[QUOTE=Kougar018;167717]I agree with your opinion but the question I’m trying to ask is why do some offshore companies in the US GOM employ Americans while others do not? What are the specific differences that allow a company such as Stena Drilling to use foreign workers in the US vs a company like Transocean that uses Americans? Surely Transocean’s not just employing Americans out of the goodness of their hearts. All the drilling rigs in the US GOM are foreign flagged, and I believe all the deepwater offshore drilling contractors are incorporated overseas.[/QUOTE]
Make no mistake about it, there are / were still numerous positions from SDPOS to Toolpushers to OIMs being filled by foreigners (Brits, Scots, etc.) on TOI assets in the GOM. I can’t say for sure that goes on at Sea Drill, Noble, or Diamond in the GOM, but it would not surprise me. Those manning cert waivers for those specific positions / personnel (as somebody said prior) were prominently displayed on the bridge deck p’way bulkheads along with flag state certs, etc on the TOI driller I was working on.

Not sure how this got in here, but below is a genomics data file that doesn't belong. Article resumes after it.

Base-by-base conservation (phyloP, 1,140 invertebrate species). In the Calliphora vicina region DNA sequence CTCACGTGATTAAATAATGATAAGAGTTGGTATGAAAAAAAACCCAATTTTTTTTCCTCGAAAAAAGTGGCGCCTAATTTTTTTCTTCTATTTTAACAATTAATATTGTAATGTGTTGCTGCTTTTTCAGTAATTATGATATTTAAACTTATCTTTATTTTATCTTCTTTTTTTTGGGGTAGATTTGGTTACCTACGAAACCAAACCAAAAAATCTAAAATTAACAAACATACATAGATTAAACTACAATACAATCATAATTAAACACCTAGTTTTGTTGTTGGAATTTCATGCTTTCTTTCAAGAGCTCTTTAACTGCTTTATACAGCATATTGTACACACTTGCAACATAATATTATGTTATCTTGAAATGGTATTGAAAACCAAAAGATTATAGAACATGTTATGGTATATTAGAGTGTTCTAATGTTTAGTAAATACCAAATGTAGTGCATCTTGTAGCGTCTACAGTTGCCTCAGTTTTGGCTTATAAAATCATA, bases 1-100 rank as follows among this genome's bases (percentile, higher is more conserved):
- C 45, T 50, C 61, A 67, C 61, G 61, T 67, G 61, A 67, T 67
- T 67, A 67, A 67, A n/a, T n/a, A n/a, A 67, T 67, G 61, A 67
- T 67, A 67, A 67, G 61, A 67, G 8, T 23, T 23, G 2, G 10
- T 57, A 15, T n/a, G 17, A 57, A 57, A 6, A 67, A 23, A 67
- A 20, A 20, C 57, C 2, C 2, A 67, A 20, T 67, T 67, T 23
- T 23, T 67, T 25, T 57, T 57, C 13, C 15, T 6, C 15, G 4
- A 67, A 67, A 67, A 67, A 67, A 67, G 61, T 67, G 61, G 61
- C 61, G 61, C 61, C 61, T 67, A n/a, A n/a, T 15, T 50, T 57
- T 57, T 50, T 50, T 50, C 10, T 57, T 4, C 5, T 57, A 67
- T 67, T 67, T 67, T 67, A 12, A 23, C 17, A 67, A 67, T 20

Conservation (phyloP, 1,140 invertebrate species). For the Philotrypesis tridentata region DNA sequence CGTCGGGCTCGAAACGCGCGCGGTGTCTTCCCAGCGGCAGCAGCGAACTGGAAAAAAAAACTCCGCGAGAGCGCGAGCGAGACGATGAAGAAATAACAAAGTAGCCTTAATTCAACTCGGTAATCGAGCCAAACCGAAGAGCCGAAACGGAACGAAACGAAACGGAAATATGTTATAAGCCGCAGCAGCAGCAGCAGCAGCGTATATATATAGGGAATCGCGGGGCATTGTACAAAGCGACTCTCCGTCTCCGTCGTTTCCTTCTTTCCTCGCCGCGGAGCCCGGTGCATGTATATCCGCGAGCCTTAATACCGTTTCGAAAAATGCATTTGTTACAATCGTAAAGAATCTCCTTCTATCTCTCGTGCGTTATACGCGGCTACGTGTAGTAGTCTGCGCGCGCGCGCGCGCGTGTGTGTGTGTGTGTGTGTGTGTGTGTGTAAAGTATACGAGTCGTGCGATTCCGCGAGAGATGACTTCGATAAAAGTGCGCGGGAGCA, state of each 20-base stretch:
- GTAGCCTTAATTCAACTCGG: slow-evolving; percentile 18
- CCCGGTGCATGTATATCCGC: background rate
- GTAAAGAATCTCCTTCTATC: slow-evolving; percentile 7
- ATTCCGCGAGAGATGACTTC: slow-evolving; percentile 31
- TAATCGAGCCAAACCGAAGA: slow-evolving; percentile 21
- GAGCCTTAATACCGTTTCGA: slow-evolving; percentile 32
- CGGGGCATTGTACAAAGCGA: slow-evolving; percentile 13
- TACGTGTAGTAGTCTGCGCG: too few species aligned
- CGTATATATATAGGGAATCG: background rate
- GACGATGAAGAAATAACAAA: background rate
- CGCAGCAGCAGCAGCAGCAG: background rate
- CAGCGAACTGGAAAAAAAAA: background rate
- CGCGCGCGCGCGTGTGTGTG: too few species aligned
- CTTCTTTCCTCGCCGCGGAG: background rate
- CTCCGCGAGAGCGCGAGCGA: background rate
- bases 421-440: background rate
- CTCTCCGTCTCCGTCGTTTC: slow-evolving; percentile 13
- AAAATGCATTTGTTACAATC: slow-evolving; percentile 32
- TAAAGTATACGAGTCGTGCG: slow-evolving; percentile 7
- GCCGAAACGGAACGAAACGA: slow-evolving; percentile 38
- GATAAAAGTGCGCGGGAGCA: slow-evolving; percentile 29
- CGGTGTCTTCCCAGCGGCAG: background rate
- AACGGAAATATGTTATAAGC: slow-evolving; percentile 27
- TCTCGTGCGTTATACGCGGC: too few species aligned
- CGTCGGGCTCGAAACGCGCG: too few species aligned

I think the reason that Stena, Maersk, and Vantage get away with all the foreigners they have aboard (no excuse for it being allowed)is because they have / had so few vessels here compared to those other 4 companies. Ultimately, they are filing waivers for a few people on one or maybe 2 vessels. It still sucks, but nothing new there.
An LDO friend of mine at Vantage tells me appalling stories about all the foreigners (RSA, Brazil, Croatia) working as LDOs in the GOM. And some of them are very recent placements (last 6 mos) in ADPO roles.
Another issue (IMHO) is that so many of these companies (sub sea construction, IMR, DSVs, etc.) write up outlandish pre-requisites for work experience (equipment specific, 1000s of hrs experience, etc., etc.) that they use (heavy-handed) to deny applicants. And it really doesn’t matter how or why, b/c the USCG or DOL could give 2 shits anyway.
I recently turned down an offer of cargo supv (2/M) on an FPSO working for Shell/SBM in the GOM on a very long term contract. It wasn’t great wages, but it was guaranteed, long-term work in an imploding market. One deciding factor in declining the offer was because I had zero faith in the employer telling me that that after one year in the GOM, the manning waivers would expire for the C/M and Capt. I have no doubts that if a company like SBM, let alone Shell, want continued waivers for those positions (and others), the USCG will not bat an eye at their extension requests.